I am finding it continually fascinating how other people take up pavements. The space on pavements, I mean; I don’t mean they take up pavements as a hobby.
I’m in the sort of place (though imminently won’t be, as I’m on my way home within the next 24 hours) in which people are languid en route from A to B, they stop and dawdle and look to the left and the right at all the colours and ornate doors and floaty dresses swaying in the breeze (though we shouldn’t look anywhere but at the floor, perhaps, since health and safety isn’t much of a thing here, unless you take an importantly-positioned plastic bottle as enough of a ward against your head being spiked, and a string barrier enough of a gesture towards the community’s hope that a person won’t fall down a two-metre hole where a pavement has collapsed). Pavements seem, on the whole, precarious; they seem to simply fall down, upon looking at the evidence. Maybe it’s the earthquakes. Nothing a bit of make-shift wood can’t make a bridge over, anyway; otherwise simply a cone (or, if you don’t fancy the long-jump, a detour) will do.
A few days ago, arriving at a local community space for a tribal bellydance class (which had me afterwards ruminating about my oft-visited idea of teaching it as a side project, though I later wonder if what I mean is that I would love to simply perform more; of all the dances I’ve danced over a dance-filled life so far, it is by far the most intricate and the most sensual; the most hypnotic and precise), I bumped into a man I’d met here a year ago (we played scrabble together when the whole island shut down over Nyepi; he beat me to a pulp with his easy familiarity with two-letter bizarrities of the English language, only later letting me know that he’d competed successfully for years, by which time I was pretty sulky on the inside). He is an interesting and energetic fellow – speaks Indonesian fluently (I’d forgotten this; it was a surprise when we were ordering our juices together the next day at a secret hideaway warung I’d never been to before) and attends a multitude of AA meetings, dipping in and out of the UK doing short stints of social work to fund his spins on his bike around Bali. Anyway. He introduced me to the local library, which is just inches from my homestay but so tucked away I would never have known about it. Outside, the corridor of approach is lined with what appears to be an installation of giant water bottles; anyone can refill their own bottles for a fee. You have to crouch to hold your bottle neck under the giant bottle as though receiving a blessing.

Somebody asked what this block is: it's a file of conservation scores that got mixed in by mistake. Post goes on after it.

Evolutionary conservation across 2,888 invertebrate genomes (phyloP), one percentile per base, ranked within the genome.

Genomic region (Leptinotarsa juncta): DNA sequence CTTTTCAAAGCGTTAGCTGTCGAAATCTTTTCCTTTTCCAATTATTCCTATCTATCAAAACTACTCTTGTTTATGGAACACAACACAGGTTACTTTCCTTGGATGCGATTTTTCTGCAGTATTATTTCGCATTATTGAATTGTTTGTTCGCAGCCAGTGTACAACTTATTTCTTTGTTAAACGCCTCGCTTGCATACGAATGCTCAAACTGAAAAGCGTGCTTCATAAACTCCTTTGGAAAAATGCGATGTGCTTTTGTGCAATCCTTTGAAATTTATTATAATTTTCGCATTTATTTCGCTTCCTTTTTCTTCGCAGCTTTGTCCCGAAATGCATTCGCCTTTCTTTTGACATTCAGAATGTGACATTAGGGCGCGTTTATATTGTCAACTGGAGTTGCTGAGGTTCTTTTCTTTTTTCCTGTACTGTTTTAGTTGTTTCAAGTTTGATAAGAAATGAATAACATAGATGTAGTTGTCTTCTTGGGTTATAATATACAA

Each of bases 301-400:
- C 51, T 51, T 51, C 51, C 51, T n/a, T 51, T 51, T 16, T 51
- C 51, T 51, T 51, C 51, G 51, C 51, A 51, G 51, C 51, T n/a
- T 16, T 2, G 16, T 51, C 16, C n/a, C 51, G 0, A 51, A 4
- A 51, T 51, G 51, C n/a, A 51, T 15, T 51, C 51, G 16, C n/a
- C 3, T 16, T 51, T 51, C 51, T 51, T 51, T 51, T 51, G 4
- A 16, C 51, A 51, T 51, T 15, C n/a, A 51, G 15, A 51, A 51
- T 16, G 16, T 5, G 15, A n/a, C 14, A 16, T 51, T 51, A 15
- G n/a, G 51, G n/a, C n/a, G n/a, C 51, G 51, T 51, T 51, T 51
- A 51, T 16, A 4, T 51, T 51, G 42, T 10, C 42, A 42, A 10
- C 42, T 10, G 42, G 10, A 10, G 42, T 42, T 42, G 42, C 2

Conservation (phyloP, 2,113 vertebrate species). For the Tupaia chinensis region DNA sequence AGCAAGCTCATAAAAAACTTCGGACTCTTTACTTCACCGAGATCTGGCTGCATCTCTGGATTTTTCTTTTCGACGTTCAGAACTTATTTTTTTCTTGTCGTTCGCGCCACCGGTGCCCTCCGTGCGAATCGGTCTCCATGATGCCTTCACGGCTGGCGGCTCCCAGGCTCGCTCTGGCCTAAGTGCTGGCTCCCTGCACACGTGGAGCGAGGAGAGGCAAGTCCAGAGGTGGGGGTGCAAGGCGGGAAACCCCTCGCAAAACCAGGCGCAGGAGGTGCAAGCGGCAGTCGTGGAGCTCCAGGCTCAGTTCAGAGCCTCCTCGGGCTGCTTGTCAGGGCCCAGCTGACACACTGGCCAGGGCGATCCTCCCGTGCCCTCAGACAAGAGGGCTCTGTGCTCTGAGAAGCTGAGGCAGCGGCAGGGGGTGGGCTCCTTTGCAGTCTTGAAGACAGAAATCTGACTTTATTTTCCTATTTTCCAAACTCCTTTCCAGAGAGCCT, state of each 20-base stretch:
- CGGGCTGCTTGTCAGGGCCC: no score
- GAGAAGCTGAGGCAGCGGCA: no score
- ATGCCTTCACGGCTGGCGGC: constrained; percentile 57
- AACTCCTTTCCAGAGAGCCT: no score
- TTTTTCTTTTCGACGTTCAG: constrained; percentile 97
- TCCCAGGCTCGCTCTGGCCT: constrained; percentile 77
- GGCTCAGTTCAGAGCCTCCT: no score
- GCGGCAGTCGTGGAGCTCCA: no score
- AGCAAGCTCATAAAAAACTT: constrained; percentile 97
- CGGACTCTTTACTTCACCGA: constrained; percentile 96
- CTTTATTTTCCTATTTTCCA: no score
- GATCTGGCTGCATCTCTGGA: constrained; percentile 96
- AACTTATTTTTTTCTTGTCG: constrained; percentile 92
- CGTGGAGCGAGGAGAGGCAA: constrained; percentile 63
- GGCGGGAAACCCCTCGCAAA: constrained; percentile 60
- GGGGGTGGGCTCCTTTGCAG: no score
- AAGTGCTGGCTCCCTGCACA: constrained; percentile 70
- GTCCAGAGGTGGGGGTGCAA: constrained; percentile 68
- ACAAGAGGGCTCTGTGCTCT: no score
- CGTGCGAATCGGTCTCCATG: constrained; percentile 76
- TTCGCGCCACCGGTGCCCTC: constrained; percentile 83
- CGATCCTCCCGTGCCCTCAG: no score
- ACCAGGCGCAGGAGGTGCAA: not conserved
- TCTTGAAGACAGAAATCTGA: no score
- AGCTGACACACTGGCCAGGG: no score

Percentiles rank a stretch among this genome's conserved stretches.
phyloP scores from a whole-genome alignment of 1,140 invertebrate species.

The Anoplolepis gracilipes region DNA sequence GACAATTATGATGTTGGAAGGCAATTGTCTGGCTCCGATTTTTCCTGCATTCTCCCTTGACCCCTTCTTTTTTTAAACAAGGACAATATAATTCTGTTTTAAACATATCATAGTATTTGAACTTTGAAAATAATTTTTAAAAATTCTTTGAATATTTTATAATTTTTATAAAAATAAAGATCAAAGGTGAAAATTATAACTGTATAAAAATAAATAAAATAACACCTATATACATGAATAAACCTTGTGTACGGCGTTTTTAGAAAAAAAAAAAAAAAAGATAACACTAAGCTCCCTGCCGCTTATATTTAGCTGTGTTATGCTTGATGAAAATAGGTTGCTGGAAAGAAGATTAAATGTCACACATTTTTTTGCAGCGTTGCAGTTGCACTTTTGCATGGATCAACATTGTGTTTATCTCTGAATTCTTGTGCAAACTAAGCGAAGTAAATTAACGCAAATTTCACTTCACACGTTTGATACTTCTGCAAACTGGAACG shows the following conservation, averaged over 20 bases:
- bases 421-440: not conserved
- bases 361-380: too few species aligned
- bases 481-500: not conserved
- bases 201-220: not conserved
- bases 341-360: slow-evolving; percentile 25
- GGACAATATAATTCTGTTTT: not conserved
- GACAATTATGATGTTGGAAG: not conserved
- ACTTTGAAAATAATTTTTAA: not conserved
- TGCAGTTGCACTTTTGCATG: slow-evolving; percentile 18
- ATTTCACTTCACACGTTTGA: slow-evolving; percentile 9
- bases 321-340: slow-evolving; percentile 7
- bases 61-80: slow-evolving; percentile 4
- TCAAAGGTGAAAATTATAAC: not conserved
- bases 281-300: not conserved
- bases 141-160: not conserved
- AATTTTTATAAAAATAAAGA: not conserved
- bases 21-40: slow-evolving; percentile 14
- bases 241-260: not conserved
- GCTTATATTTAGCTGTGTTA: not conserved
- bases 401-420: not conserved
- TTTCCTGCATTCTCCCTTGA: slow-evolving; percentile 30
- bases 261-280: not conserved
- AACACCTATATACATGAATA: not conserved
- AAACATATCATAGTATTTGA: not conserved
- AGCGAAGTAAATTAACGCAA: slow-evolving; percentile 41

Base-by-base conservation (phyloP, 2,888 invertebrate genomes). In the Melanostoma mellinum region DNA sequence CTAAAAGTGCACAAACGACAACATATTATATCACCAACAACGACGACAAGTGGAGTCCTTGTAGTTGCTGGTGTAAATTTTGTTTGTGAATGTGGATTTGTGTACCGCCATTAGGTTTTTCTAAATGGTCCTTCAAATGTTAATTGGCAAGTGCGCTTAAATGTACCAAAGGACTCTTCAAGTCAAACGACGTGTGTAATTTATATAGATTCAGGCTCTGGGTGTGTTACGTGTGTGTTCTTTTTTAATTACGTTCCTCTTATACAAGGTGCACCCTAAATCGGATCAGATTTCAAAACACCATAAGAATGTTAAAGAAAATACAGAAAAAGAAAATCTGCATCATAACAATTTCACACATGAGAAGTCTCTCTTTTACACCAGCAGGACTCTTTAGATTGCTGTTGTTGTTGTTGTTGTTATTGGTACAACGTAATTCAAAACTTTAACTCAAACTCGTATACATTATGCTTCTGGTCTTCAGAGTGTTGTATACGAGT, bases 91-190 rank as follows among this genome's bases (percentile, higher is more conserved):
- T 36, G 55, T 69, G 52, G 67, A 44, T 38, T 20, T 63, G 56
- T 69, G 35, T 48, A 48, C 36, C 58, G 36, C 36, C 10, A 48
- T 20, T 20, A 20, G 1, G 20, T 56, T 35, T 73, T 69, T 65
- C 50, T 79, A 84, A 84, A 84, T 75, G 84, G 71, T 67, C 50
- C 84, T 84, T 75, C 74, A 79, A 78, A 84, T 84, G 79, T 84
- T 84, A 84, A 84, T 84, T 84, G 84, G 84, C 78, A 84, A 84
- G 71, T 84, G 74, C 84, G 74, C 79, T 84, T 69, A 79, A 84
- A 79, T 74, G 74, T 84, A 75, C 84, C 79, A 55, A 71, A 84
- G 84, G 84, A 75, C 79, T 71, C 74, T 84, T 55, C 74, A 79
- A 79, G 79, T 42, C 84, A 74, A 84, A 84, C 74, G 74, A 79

As I entered the library, I felt like I was walking into a wonderland; Continue reading
Further to this post (‘Why you don’t like papaya?’) last year…
…This morning’s conversation with Ketut, the perpetually yawning, hand-shaking, backward-cap-wearing, eye-rolling, giggling, 24-year-old chatterbox (when not just woken up) and pillar of this Balinese homestay:
Me (stoicially eating papaya on the terrace outside my room after breakfast was delivered, total paradise and luxury but quite standard for low-cost accommodation here in Ubud, and something achieved either immediately upon waking or after a series of small coughs aimed to invite the offer of a fruit salad; there is no restaurant area; a tray comes when you have shown sign of life; in fact I have no need of a morning alarm, since part one of the morning ritual, at roughly 7am, involves tiny footsteps padding barefoot past my first-floor room and the slight music of a cup and saucer making contact on the wood-carved table outside; a huge flask of hot water and a tea bag is left for me to enjoy until I make myself known to the garden below by way of movement; wearing bright colours aids one’s ability to be noticed, which is fine by me, since I have a near pathological addiction to bohemian dresses in all colours of the rainbow): Good morning. Continue reading
It’s Nyepi Day here in Bali; day of silence (we are not allowed to go out onto the streets among other rules; patrol men say so!) after the night of monster spirits, the Ogoh Ogohs, being paraded through streets across the country and ending in fire. Today is a new year, day one, blank slate, day of reflection (from 6am this morning until 6am tomorrow morning) and, in my case, laundry day.